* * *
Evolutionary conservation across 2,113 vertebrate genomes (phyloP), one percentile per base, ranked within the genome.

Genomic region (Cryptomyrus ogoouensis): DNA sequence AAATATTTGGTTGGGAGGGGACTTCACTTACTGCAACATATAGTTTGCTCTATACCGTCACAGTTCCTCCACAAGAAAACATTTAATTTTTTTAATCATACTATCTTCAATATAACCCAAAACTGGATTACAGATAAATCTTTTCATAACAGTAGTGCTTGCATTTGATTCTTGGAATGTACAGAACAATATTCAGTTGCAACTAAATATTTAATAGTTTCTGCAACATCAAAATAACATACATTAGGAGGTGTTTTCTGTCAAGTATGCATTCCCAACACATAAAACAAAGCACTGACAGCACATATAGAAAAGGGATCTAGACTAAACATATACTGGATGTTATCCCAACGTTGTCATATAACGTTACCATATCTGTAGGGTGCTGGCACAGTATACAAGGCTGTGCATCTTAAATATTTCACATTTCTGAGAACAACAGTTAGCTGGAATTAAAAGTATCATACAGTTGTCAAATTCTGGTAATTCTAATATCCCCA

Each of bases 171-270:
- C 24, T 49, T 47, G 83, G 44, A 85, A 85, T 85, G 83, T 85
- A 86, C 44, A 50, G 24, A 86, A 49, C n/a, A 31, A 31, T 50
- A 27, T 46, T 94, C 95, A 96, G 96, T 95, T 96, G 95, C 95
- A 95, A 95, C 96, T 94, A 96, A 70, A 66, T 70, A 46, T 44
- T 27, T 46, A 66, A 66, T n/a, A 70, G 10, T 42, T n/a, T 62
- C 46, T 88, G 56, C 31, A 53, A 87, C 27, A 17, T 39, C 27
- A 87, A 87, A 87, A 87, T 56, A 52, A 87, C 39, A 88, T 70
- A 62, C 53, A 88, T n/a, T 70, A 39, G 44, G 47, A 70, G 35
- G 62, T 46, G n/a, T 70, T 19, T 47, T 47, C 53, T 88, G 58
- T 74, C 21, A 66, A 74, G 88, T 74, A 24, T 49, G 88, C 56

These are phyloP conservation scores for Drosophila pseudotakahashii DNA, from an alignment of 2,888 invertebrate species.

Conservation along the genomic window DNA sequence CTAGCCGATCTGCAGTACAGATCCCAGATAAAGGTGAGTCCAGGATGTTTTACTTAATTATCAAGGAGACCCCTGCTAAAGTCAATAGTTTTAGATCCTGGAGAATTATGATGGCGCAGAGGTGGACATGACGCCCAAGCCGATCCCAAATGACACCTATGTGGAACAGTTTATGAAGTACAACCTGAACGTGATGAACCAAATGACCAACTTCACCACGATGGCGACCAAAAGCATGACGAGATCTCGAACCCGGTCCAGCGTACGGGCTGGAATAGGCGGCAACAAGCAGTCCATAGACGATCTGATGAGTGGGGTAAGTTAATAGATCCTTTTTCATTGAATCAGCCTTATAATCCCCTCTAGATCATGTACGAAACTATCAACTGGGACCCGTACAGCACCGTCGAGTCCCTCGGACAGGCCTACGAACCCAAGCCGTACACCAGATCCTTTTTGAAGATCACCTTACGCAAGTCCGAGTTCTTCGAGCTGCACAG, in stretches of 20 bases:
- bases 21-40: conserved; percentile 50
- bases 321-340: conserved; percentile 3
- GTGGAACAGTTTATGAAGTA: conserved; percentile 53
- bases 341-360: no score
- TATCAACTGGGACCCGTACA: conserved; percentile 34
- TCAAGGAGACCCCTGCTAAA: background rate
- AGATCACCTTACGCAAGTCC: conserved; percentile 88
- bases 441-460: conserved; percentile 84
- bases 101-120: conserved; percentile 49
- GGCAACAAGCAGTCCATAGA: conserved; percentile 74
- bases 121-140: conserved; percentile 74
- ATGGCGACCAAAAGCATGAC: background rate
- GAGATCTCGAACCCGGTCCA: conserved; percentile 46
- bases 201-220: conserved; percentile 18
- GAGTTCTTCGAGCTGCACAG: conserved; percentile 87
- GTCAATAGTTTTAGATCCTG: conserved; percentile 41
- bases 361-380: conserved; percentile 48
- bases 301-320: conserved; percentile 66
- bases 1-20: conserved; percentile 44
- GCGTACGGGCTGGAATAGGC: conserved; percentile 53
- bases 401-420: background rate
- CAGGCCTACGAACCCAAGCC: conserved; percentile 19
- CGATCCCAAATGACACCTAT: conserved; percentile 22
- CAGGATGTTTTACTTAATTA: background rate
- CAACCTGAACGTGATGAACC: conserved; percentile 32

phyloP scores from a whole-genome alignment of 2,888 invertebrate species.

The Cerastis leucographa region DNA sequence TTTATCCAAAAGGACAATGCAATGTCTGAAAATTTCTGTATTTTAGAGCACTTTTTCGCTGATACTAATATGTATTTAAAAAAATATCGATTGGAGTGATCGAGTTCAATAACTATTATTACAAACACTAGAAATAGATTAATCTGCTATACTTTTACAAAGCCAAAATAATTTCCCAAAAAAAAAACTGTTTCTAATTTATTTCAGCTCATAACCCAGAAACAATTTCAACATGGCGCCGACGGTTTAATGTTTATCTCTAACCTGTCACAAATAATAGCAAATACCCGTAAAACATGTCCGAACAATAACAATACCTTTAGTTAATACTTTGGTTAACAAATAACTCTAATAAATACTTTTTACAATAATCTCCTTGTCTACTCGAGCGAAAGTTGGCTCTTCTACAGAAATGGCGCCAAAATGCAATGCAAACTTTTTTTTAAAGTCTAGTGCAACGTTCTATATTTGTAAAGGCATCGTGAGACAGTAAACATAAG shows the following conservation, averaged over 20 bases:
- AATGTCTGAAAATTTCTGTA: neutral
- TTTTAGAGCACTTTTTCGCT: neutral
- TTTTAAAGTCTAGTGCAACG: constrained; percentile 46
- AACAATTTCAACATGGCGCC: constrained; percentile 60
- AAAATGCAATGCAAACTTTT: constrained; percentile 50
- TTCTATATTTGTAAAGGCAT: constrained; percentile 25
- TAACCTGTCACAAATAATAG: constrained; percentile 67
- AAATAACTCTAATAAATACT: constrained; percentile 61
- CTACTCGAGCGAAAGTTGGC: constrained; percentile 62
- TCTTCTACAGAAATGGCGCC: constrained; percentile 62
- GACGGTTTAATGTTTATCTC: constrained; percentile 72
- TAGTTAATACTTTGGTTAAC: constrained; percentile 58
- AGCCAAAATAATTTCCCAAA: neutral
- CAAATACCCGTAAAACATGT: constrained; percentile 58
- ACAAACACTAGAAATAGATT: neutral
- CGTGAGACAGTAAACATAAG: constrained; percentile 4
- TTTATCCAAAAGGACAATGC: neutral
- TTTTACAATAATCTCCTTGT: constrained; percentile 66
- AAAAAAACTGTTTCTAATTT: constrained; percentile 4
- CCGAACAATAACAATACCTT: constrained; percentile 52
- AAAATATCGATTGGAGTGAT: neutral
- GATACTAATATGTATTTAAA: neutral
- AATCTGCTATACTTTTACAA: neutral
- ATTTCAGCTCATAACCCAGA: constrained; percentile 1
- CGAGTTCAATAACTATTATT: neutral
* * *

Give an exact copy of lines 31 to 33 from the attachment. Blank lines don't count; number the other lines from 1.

- GTCAATAGTTTTAGATCCTG: conserved; percentile 41
- bases 361-380: conserved; percentile 48
- bases 301-320: conserved; percentile 66